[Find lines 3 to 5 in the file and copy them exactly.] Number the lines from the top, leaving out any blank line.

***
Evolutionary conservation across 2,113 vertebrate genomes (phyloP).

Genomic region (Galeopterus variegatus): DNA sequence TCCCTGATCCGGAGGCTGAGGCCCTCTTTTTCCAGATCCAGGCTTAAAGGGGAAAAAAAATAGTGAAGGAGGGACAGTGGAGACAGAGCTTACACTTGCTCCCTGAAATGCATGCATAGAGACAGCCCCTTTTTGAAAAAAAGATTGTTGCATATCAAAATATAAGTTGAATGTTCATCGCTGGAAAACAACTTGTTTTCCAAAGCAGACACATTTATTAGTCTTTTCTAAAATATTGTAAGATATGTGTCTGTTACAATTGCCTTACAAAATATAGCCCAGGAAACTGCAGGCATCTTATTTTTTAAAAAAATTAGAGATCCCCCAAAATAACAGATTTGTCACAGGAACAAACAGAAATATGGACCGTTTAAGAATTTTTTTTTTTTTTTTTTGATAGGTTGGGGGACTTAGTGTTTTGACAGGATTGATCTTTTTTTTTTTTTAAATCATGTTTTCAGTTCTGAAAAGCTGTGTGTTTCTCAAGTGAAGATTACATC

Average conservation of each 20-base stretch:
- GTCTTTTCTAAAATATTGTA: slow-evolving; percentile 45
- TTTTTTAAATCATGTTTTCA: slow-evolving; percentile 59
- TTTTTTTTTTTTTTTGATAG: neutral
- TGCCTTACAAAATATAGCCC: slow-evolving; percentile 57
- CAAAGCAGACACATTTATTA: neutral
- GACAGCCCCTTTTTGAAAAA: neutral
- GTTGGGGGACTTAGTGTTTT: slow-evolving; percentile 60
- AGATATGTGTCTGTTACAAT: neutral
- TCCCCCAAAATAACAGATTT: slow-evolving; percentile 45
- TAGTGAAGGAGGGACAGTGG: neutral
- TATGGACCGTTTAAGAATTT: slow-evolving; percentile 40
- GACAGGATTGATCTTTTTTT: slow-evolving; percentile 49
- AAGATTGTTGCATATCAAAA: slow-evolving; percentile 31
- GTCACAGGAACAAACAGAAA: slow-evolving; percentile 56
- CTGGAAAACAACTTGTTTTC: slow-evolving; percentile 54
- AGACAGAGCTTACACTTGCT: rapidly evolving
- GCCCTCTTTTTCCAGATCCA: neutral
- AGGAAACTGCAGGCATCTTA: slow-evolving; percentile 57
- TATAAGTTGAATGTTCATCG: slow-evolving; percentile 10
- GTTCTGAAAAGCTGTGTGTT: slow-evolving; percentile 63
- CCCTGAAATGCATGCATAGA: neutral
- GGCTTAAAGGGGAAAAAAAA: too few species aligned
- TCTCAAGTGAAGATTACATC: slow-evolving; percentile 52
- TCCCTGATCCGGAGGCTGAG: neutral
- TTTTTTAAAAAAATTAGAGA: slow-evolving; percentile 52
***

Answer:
Average conservation of each 20-base stretch:
- GTCTTTTCTAAAATATTGTA: slow-evolving; percentile 45
- TTTTTTAAATCATGTTTTCA: slow-evolving; percentile 59